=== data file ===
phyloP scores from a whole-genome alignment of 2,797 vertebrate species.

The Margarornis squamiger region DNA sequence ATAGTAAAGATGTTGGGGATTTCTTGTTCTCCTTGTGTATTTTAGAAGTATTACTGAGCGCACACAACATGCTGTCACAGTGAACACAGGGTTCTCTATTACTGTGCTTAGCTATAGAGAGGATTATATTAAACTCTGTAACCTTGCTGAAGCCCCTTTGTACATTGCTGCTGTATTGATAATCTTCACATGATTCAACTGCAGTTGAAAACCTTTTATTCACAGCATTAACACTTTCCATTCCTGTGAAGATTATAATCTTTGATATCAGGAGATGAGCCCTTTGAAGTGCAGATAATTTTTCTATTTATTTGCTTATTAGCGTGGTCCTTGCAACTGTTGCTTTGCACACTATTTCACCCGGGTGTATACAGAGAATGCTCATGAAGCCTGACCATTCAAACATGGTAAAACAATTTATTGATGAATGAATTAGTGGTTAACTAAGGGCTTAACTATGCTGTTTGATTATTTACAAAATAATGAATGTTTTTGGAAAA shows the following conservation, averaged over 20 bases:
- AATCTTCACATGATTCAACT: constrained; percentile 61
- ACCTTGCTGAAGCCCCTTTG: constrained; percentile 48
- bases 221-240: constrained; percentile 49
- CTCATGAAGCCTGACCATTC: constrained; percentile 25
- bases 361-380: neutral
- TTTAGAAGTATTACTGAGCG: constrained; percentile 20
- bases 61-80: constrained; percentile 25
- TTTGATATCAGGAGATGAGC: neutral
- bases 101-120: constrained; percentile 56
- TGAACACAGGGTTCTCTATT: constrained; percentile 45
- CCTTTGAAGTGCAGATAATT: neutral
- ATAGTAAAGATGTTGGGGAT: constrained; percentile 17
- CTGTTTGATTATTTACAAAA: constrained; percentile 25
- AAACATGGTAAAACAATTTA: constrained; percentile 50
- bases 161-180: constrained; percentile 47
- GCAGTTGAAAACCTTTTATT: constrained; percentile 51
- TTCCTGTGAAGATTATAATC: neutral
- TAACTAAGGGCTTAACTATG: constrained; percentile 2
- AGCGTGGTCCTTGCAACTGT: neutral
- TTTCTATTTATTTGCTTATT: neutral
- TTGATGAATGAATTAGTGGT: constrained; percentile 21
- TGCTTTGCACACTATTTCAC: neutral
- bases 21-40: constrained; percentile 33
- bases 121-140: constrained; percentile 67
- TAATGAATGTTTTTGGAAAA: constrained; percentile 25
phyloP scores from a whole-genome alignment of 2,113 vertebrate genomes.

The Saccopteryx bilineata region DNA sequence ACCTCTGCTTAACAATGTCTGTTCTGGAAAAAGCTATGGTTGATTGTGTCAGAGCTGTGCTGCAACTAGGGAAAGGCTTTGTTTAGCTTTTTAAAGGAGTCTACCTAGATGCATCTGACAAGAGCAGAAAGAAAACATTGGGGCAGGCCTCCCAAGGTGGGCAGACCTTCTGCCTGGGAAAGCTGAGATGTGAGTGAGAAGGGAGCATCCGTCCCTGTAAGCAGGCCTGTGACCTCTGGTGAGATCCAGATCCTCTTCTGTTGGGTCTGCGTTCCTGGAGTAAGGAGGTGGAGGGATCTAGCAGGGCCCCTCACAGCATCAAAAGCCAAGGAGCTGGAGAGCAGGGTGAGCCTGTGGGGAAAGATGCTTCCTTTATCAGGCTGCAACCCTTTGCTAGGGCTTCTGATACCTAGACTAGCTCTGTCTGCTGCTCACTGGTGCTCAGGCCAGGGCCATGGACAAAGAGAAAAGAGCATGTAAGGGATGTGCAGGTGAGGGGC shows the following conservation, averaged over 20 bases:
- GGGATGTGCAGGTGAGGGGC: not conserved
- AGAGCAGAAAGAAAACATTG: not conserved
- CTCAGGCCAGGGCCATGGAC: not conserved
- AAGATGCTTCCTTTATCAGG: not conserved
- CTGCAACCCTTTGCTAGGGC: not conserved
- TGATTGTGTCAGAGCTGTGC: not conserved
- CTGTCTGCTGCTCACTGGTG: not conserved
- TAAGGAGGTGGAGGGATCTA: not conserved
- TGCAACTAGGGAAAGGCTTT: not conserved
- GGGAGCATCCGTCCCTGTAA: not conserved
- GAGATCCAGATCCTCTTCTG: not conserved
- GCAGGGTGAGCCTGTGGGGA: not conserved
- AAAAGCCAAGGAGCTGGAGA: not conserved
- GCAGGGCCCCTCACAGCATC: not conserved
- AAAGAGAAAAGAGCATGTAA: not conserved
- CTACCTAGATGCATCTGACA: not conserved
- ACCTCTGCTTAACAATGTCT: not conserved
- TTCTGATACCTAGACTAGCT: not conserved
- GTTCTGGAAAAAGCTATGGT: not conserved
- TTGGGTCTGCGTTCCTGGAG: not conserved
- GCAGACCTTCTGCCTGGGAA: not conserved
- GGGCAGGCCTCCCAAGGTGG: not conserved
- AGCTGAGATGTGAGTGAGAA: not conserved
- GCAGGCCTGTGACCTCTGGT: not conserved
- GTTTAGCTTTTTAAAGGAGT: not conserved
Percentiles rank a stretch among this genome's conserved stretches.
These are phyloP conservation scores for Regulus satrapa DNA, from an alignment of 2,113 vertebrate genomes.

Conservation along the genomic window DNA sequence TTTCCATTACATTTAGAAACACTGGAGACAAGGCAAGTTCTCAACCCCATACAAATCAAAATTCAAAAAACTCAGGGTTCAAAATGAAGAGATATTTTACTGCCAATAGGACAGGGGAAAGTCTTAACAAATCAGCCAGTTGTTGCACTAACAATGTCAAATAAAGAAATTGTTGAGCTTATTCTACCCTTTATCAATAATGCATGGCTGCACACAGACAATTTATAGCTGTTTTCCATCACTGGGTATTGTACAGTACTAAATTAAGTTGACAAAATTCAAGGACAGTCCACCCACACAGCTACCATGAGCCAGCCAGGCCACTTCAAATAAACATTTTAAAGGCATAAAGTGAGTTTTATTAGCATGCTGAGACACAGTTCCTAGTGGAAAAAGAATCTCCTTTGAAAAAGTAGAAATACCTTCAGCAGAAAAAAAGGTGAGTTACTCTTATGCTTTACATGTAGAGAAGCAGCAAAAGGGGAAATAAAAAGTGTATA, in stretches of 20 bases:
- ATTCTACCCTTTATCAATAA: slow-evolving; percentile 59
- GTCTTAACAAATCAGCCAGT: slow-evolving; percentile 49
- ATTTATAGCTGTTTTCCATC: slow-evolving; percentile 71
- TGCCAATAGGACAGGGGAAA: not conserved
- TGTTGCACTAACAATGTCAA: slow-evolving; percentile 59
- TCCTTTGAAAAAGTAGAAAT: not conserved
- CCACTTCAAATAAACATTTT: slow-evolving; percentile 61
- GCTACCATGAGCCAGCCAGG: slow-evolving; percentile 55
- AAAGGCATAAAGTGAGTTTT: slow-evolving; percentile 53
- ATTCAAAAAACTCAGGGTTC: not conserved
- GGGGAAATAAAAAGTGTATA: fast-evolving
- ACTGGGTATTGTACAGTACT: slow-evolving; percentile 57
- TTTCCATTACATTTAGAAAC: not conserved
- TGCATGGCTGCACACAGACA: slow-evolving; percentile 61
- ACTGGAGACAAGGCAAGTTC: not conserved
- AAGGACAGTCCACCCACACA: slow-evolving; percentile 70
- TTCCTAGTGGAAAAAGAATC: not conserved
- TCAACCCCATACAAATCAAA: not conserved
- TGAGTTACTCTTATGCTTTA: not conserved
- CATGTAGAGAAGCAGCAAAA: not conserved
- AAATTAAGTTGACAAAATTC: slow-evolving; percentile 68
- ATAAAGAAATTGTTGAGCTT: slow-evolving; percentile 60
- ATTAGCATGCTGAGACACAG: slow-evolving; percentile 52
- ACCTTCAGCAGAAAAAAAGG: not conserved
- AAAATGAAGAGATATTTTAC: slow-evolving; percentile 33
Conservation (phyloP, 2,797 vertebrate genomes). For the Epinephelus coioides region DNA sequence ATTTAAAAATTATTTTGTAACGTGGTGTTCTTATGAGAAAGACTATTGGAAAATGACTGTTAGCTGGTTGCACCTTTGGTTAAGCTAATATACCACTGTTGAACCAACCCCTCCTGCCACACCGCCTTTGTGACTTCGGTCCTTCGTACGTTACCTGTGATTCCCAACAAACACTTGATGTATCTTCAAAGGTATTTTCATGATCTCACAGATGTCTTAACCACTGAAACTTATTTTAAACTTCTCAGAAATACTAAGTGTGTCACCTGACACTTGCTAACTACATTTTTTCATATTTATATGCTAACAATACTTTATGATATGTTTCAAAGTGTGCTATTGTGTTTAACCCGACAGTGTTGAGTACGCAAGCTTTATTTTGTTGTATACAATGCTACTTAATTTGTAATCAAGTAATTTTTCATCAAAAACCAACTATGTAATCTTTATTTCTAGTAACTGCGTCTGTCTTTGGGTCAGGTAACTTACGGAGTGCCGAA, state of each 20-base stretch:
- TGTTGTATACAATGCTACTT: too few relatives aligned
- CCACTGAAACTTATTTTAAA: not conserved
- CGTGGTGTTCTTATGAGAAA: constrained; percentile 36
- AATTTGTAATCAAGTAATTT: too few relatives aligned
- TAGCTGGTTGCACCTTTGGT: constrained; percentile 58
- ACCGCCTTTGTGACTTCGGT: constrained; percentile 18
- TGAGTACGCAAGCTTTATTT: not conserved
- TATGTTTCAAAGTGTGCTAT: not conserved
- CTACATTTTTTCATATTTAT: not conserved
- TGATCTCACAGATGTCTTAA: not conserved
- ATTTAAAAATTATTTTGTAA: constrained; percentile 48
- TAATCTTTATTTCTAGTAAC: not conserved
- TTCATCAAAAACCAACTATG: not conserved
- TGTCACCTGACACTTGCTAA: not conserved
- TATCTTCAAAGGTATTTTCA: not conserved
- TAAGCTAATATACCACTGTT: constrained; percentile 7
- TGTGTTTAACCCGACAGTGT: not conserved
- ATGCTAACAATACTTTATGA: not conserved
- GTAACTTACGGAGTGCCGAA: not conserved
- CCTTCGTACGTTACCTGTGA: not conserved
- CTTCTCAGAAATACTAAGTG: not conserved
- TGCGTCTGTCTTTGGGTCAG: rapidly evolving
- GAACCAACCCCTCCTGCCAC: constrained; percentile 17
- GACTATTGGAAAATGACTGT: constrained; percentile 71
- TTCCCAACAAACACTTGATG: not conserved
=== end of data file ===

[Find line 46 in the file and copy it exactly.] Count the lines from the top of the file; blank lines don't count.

- ACCTCTGCTTAACAATGTCT: not conserved